Oh, one last thing....(You see what I did there?).... Leave a comment below for a chance to receive an invite to the Google Glass program. With the invite you still have to pay $1500 for the device. Also,

Just a reminder that all Glass Explorers must:
  • Be US residents
  • Be at least 18 years old
  • Provide a US shipping address or pick up their Glass at one of our locations in New York, San Francisco or Los Angeles
We will pick a winner on Friday Dec 13, 2013!

Monday, October 14, 2013

DotNetDude on HealthCare.gov

DotNetDude on HealthCare.gov
Tonight I spent a few minutes applying for insurance on HealthCare.gov so I could get see the process and options first hand.

As someone who's been developing websites for over 10 years, my first impression was that the site is fairly well designed. The front end was created by a Washington, DC based company named Development Seed. The back end was created by a CGI Group Inc subsidiary, CGI Federal. Not only was CGI Federal the prime contractor for the exchange website, but it received $88 million for it's services. Good work if you can get it!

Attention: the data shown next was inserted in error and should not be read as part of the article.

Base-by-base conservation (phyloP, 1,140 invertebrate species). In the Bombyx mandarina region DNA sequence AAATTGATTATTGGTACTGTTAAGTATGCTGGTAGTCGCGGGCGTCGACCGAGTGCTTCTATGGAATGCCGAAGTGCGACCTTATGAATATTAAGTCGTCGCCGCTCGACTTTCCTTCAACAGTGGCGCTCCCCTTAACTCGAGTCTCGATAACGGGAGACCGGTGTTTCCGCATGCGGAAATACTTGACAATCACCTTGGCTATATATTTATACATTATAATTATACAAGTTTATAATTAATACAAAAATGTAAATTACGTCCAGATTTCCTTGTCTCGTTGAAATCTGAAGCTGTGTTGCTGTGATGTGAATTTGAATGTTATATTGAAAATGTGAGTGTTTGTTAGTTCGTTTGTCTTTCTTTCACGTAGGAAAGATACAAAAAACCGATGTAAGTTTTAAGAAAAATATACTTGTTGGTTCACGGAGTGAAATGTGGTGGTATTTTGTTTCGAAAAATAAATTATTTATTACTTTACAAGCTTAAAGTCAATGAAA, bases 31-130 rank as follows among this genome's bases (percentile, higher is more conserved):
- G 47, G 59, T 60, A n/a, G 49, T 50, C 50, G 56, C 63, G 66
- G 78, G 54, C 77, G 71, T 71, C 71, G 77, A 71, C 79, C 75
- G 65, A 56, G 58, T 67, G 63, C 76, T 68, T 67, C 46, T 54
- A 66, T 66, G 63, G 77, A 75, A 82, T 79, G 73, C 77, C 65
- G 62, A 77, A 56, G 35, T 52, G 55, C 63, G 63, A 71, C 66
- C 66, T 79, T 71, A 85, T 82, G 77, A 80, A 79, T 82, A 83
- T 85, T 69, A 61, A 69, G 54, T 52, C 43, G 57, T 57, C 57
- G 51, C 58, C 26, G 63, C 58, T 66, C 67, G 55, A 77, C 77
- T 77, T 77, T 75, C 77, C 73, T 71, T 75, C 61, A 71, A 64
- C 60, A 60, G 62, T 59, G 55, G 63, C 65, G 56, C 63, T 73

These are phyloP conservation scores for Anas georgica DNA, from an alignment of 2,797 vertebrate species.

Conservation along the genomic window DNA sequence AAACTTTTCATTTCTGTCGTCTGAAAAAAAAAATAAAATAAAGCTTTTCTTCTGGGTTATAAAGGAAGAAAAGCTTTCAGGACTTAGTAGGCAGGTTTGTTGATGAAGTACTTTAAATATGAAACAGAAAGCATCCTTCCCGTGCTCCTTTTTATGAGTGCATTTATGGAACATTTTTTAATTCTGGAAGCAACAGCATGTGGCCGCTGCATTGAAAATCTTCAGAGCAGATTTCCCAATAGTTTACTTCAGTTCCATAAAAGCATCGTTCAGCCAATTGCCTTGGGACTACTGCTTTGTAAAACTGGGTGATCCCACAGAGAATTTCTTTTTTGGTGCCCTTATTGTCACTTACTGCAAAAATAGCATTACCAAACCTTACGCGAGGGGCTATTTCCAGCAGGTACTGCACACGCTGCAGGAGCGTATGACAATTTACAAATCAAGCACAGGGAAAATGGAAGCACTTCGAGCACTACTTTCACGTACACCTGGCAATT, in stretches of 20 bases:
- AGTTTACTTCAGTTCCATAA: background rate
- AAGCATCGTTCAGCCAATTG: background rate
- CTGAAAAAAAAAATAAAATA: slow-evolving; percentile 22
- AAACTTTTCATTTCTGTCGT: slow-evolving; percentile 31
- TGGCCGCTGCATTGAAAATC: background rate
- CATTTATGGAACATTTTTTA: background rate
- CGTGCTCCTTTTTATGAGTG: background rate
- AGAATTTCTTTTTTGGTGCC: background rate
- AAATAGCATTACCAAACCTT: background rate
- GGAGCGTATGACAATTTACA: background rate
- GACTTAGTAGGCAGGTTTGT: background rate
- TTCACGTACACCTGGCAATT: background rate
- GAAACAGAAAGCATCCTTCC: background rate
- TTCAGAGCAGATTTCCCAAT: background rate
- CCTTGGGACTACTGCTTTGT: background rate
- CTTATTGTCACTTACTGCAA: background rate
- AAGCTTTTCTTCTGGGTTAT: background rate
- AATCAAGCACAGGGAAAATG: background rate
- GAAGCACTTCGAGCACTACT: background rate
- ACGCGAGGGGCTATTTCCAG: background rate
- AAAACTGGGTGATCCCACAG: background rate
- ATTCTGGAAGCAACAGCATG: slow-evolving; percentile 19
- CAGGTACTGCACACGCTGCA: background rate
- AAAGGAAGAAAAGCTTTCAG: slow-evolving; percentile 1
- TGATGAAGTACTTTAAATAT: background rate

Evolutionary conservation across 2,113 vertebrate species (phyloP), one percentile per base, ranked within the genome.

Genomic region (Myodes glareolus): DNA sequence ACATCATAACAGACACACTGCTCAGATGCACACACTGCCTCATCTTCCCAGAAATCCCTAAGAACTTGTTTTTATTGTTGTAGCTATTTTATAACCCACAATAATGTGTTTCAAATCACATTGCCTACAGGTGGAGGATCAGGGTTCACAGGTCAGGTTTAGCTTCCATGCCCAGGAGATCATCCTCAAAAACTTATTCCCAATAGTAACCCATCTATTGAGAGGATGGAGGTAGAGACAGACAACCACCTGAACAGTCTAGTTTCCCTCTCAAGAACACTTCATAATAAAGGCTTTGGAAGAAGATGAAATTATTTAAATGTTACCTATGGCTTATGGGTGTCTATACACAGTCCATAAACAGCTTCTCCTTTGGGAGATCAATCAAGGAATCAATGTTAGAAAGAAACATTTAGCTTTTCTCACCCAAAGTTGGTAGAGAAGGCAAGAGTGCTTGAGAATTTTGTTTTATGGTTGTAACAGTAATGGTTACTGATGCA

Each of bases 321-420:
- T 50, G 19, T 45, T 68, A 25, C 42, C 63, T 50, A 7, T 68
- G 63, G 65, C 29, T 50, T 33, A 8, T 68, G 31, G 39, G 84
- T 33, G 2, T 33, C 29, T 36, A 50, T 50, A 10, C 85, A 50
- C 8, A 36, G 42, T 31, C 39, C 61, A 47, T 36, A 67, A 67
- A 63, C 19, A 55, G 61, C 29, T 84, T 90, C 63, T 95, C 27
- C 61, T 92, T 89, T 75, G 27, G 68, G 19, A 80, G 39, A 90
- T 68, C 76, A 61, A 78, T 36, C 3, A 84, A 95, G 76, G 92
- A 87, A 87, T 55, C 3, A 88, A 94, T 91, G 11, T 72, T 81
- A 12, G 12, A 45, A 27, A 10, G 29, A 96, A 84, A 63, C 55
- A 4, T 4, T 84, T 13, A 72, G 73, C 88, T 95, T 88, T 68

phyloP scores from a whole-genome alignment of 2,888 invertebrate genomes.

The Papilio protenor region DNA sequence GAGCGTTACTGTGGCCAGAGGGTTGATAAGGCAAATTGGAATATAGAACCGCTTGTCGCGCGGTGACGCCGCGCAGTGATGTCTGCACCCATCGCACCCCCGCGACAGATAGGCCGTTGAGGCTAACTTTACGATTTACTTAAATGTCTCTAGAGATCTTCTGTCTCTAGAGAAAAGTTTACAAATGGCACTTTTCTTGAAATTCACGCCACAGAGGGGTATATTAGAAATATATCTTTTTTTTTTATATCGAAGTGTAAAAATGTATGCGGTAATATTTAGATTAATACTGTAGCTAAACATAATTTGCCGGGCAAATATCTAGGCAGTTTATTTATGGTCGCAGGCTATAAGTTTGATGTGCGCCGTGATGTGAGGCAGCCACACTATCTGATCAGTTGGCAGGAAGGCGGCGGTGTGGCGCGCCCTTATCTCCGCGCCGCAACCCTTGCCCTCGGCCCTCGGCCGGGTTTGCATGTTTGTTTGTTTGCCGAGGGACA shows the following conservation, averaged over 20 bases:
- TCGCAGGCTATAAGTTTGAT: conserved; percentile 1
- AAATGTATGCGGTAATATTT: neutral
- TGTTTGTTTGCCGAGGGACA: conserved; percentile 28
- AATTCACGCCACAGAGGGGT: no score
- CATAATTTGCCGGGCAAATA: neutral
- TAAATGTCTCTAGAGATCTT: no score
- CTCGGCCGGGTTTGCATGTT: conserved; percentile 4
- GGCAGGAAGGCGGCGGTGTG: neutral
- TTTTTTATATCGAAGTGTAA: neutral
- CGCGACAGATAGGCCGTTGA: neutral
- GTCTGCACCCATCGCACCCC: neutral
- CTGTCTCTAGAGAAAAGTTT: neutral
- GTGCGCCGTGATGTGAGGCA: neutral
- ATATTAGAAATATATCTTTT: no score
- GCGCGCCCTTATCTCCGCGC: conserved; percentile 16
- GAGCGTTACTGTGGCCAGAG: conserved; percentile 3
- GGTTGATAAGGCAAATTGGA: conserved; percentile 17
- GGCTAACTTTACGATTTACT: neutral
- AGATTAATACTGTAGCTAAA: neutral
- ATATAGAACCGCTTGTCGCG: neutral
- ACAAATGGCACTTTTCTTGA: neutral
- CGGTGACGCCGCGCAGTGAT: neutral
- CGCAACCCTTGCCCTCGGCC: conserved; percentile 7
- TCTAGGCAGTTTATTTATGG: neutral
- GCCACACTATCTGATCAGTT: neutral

I was afraid I'd have to answer hundreds of questions, but the application process was very concise and took under 20 minutes. I cannot speak to the application process as it pertains to financial aid as I selected the option to apply without aid.

Since I work as an independent consultant I retain private health insurance which costs me $164/month for a high deductible plan that really only covers catastrophic illness. According to a good friend who works in the insurance industry, it was among the least expensive plans available for someone in my demographic.

Once I entered my information, confirmed my email, and agreed to the very simple terms, I was presented with four categories of plans; Bronze, Silver, Gold and Platinum. I was pleased to note that the least expensive plan available to me was actually 20% cheaper than my current plan. Without going into minute detail, I can safely say that I can purchase an equivalent plan to my current coverage without spending a penny more.